News articles show that the equipments and technology acquired by the different bodies of government and police include drones, facial recognition in airports and public transportation, mobile CICC station vehicles (equipped with movable cameras and audio capture), high-quality video surveillance balloons (with 13 cameras each), among others. Recently an investigation by VICE News discovered that a division of the Army (CCOMGEX, the Army Command for Communications and Electronic War) has a cell-site simulator (also known as an IMSI catcher) from US-headquartered Harris Corporation. It is not clear if it was purchased for the Olympics. Finally, Hacking Team leaks have shown that the Federal Police had contracted the services of the intrusion malware company for at least 3 months with a court warrent.


Currently, anyone in Brazil who wishes to operate a UAV (which excludes small equipment used for recreational purposes) needs an express authorization from the National Agency for Civil Aviation (ANAC) or an Experimental Flight Authorization Certificate (CAVE), and the equipment must be registered at ANATEL. Also, since early December 2015, the Department of Airspace Control (Decea) from the Air Force has determined that UAV flying over 120 meters will only get off the ground with authorization granted upon a request of at least two days' notice. It also establishes guidelines for speed according to vehicle weight. Enforcement of any of these provisions is guaranteed in the penal sphere by a broad interpretation of article 15 of Decree 3.688/1941, which establishes that flying outside the permitted area is considered a crime punishable by imprisonment or fine.

But, as many other countries, Brazil is further regulating the usage of commercial UAVs, particularly to allow some operations without the express permission of the ANAC, as currently there are many of these vehicles operating illegaly. ANAC is the body in charge of establishing the core guidelines for such regulation. Following a public consultation, new rules regulating the civilian use of drones were established in May 2017. Sporadic provisions have also emerged from time to time. During the Olympics, for instance, this equipment was completely prohibited, unless outside restricted areas and only to those with a permits from ANAC, DECEA with equipment registered at ANATEL.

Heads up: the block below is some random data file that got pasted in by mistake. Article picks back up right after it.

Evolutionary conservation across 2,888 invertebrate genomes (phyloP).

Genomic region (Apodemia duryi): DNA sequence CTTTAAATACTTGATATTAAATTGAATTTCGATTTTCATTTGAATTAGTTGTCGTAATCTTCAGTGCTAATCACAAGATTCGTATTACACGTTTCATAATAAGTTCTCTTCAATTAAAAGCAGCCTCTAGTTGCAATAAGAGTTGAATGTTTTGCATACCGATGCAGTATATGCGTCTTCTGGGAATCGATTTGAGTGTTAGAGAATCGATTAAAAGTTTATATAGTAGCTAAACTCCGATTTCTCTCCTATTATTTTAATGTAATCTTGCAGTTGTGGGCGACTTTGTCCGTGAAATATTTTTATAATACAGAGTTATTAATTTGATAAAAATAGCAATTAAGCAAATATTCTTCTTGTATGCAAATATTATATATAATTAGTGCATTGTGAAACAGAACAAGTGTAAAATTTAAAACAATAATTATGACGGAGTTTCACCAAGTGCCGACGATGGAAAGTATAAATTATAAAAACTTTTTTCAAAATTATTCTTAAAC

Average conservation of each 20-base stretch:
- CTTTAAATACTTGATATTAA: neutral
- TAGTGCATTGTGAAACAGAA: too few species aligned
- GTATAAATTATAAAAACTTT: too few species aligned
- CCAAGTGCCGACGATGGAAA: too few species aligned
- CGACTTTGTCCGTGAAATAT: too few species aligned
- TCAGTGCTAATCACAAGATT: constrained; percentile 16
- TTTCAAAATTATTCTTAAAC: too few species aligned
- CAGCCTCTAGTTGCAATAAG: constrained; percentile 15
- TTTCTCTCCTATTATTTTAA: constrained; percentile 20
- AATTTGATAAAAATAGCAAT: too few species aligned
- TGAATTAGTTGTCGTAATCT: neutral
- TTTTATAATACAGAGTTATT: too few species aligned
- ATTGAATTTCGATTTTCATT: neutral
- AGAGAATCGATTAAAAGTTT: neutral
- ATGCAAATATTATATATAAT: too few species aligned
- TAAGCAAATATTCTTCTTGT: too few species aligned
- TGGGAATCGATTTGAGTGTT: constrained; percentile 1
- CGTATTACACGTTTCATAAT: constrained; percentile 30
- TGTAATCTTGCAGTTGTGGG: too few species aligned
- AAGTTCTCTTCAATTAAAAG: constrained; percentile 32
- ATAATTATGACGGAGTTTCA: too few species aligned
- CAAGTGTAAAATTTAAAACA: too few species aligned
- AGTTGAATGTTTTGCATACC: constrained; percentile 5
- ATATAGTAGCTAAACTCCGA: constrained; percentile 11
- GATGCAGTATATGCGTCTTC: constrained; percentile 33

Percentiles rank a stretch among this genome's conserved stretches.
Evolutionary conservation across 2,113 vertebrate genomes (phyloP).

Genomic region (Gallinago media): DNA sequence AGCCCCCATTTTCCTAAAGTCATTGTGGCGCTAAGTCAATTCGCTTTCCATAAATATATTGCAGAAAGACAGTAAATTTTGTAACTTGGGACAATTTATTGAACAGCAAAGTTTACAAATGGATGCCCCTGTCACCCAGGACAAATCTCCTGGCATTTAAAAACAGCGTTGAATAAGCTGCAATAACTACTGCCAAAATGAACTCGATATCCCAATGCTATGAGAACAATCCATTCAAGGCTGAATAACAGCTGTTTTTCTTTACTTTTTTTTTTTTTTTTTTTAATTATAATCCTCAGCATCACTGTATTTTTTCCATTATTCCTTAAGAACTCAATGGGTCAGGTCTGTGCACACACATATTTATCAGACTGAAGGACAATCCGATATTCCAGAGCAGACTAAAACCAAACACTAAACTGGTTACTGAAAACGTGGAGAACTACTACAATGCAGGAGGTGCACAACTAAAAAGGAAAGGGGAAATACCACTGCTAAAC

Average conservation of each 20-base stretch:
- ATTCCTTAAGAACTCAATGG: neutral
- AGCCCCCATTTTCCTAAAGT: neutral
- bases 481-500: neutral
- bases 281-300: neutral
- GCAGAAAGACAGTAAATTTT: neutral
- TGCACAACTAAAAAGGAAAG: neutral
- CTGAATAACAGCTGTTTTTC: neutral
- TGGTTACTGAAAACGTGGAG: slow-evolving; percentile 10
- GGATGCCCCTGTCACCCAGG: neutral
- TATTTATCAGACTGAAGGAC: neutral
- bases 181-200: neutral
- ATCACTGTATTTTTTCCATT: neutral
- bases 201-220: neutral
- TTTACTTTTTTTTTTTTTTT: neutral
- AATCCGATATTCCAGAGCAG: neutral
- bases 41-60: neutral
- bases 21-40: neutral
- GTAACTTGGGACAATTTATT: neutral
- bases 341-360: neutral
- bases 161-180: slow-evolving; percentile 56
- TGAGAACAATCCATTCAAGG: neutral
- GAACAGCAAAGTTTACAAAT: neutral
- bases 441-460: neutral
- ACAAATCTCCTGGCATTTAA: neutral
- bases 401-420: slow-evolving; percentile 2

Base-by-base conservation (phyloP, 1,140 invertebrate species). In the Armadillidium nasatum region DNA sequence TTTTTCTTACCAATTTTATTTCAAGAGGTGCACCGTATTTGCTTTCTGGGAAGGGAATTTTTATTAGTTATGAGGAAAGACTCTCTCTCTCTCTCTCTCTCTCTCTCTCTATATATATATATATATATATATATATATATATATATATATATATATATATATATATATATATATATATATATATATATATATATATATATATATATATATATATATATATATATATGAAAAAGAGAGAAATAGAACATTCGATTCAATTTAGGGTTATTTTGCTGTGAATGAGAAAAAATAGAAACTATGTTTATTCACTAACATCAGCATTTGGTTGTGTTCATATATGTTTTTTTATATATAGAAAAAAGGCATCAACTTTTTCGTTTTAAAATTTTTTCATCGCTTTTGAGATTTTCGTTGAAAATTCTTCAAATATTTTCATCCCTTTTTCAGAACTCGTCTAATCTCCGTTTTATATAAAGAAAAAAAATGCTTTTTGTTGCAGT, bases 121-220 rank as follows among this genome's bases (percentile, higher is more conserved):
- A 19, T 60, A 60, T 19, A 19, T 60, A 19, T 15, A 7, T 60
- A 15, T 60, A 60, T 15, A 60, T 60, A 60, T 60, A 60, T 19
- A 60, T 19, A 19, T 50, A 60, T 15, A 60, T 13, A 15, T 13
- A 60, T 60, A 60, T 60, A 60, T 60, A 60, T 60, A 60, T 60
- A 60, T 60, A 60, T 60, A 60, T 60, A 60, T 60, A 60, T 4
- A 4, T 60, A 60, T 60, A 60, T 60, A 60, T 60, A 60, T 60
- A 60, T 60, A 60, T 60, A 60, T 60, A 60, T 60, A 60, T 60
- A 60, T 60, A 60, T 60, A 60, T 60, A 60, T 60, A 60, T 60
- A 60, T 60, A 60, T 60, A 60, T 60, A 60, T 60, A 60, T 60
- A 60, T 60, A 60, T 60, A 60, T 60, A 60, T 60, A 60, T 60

Nevertheless, ANAC only further regulates the operation of civilian equipment; military use of these technologies is outside the scope of actions from the Agency and there is no prospect for regulating this kind of usage. In 2014, an agent from the Federal Police stated that the Federal Police had used a drone to investigate a chief drug dealer at Complexo da Maré. In 2015, drones to control protesters were presented to law enforcement agencies in Brazil during LAAD (an international fair for surveillance technologies). In August 2016, Elbit Systems, an Israeli company ranked as one of the main manufacturers of military drones, bought military communication businesses of Mectron Engenharia, a defense company from the group Odebrecht.

Surveillance oversight, checks and balances

Surveillance case law

In 2009, Brazil was found guilty by the Inter-American Court of Human Rights (IACHR) of having unlawfully intercepted communications from a farming cooperative associated with the Movimento Sem-Terra, a peasants' rights movement, in the State of Paraná in 1999. It was revealed that the surveillance operations were undertaken for a period of 39 days and the request for it was submitted by an authority which did not have powers to make such a request (the Military Police, which does not have investigatory powers). It failed to meet the tests of reasonable suspicion as the interceptions were not undertaken within a criminal investigation procedure.

Examples of surveillance

As digital technologies become integrated in the communications practices of social movements, these practices for monitoring and surveillance also evolve. The Brazilian State is still in this transition and the most recent unlawful surveillance scandals were related to wiretapping and infiltration. Examples of surveillance include:

  • In 2013, leaders from Xingu Vivo NGO met to discuss their campaign against the construction of a power plant in indigenous land and were spied upon by a man posing as a community member, who recorded conversations with a pen. After being discovered, he declared that he was supposed to send the recordings to the government's intelligence agency (Abin). The indigenous group is part of the movement against the construction of a Belo Monte Dam in the Xingu river.
  • Also in 2013, a document released by the newspaper Estado de São Paulo proved that the Institutional Security Cabinet of the Presidency had ordered the National Inteligence Agency to monitor Unions opposed to Provisory Measure 595, particularly those at Porto do Suape, in the State of Pernambuco. The goal was to track mobilization. During the operation, agents travelled across several states using for the first time an Israeli camera with high resolution streaming capabilities to capture activities in the ports. The case has cause tension among different agencies from the Sisbin system. Some have called it a "consequence of the militarization of Abin," refering to the recruitment of military personal for the agency.